Swiss voters have rejected a proposed “CO2 tax” that would increase taxation on fuel and flights.
Switzerland’s Environment Minister Simonetta Sommaruga insisted that alternative policies would need to be devised. “”Climate change is still urgent, which is why we must move forward and find a way forward very quickly,” Sommaruga said.
Why were Swiss voters deciding tax policy, anyway?
Switzerland’s brand of direct democracy involves an unusual number of referendums on specific policy proposals. Swiss facultative referendums enable voters to effectively veto federal and local laws.
Any federal law can be subject to a referendum if opponents of the law can organise enough valid signatures when the law is published.
VAT as a green policy tool
Policymakers and analysts increasingly see VAT as a potential weapon in the fight against climate change. Green VAT policy can take two forms. You can increase VAT on energy-inefficient goods. And commensurately, you can cut VAT on ‘green’ materials and products.
In the UK, for instance, a parliamentary committee recommended reducing VAT on products and technologies that improve energy efficiency in homes.
The UK government has set a target of net zero emission by 2050.
Similarly, Rwanda enhanced its already ambitious environmental tax framework recently, exempting electric cars from import duties.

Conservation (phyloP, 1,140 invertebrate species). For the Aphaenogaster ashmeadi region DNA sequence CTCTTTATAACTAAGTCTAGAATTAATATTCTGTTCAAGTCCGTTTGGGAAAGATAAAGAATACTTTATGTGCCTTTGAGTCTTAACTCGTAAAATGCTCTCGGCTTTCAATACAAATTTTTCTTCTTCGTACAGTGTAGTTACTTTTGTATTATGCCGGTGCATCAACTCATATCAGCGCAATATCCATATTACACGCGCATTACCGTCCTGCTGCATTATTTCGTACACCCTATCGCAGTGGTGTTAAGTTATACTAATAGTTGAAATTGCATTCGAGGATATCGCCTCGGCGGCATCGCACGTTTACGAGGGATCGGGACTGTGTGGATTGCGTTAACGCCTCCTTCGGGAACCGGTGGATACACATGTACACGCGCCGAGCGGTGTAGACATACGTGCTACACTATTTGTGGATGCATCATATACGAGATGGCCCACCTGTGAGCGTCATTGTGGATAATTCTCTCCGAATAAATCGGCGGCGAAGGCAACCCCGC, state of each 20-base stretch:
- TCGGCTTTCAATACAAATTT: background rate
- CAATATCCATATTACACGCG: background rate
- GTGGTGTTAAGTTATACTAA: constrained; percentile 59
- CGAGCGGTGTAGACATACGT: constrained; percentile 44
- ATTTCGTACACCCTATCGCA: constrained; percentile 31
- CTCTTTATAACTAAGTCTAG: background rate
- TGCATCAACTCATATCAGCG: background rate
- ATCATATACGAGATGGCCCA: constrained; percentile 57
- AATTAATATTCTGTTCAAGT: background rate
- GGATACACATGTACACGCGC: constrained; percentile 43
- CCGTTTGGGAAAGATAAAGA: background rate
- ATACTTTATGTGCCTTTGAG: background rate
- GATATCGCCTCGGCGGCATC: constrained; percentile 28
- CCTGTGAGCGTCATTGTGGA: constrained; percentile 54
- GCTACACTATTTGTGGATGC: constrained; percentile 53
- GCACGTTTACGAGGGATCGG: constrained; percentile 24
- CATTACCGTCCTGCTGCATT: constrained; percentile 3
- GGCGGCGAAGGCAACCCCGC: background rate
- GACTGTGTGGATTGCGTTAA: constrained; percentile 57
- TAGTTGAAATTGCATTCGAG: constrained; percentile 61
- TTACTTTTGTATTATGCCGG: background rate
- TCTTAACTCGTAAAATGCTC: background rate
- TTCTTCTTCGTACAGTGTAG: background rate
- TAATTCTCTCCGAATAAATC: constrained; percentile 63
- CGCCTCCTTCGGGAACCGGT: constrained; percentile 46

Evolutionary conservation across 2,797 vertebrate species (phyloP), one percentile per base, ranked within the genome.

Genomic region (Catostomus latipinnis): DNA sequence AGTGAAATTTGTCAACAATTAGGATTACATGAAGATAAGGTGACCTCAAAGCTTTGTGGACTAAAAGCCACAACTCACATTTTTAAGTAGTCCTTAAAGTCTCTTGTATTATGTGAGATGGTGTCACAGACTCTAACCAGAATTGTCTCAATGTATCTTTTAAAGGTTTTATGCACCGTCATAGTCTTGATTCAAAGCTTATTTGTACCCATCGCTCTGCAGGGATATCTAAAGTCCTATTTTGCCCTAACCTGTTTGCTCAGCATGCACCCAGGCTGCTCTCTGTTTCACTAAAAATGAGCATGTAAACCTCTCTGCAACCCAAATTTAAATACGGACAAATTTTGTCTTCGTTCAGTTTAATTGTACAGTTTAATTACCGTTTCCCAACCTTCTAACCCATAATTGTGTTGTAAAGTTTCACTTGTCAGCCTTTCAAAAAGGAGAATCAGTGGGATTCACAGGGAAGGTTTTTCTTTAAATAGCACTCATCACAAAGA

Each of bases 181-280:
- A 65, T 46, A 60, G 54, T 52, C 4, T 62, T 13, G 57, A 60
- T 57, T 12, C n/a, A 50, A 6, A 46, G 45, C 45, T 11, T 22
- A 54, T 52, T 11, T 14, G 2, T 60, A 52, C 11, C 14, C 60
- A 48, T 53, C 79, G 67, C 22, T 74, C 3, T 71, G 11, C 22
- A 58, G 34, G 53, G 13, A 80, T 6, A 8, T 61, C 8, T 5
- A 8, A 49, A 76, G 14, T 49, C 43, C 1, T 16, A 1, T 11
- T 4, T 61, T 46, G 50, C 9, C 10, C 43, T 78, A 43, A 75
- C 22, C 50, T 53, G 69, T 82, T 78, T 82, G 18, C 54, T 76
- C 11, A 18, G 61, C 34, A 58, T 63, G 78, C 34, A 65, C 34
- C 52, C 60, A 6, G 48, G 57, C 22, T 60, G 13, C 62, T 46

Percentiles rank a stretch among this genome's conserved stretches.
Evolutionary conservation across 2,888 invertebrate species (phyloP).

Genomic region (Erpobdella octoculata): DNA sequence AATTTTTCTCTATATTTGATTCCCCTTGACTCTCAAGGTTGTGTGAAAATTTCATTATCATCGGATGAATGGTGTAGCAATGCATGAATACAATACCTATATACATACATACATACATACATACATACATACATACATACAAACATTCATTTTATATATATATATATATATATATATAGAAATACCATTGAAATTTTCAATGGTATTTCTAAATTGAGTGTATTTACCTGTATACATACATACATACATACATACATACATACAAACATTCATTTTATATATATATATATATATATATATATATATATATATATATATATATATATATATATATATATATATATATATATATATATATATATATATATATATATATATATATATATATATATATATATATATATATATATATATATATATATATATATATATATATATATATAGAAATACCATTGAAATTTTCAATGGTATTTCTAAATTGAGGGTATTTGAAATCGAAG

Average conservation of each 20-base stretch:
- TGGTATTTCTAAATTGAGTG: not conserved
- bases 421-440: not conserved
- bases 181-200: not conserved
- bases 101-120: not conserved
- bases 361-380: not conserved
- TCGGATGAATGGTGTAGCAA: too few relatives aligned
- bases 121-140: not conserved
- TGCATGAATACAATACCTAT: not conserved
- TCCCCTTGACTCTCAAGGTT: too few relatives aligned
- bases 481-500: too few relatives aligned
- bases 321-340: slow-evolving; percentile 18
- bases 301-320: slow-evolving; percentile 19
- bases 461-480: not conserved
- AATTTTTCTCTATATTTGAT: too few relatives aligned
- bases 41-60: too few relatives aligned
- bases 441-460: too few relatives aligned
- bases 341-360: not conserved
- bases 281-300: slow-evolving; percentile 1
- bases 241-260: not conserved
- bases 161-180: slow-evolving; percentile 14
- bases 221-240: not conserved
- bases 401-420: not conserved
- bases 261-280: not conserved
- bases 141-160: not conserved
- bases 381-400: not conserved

On the other side of the coin, some EU leaders have called for an end to VAT exemptions on fuel and increased VAT on airline tickets.
When cutting VAT is a public good
Beyond (admittedly urgent) environmental concerns, there are numerous potential applications for adjusting VAT rates to improve public outcomes.
For instance, during the Covid downturn, many governments reduced the VAT rate on the hospitality sector. The move was sensible, given the hard knock to hospitality and tourism.
But what other measures can authorities potentially take? For instance, zero rating VAT on exercise and fitness services would arguably stimulate small businesses and improve people’s mental and physical well-being.
Perhaps it’s therefore time to think of VAT policy in more nuanced and finegrained terms?
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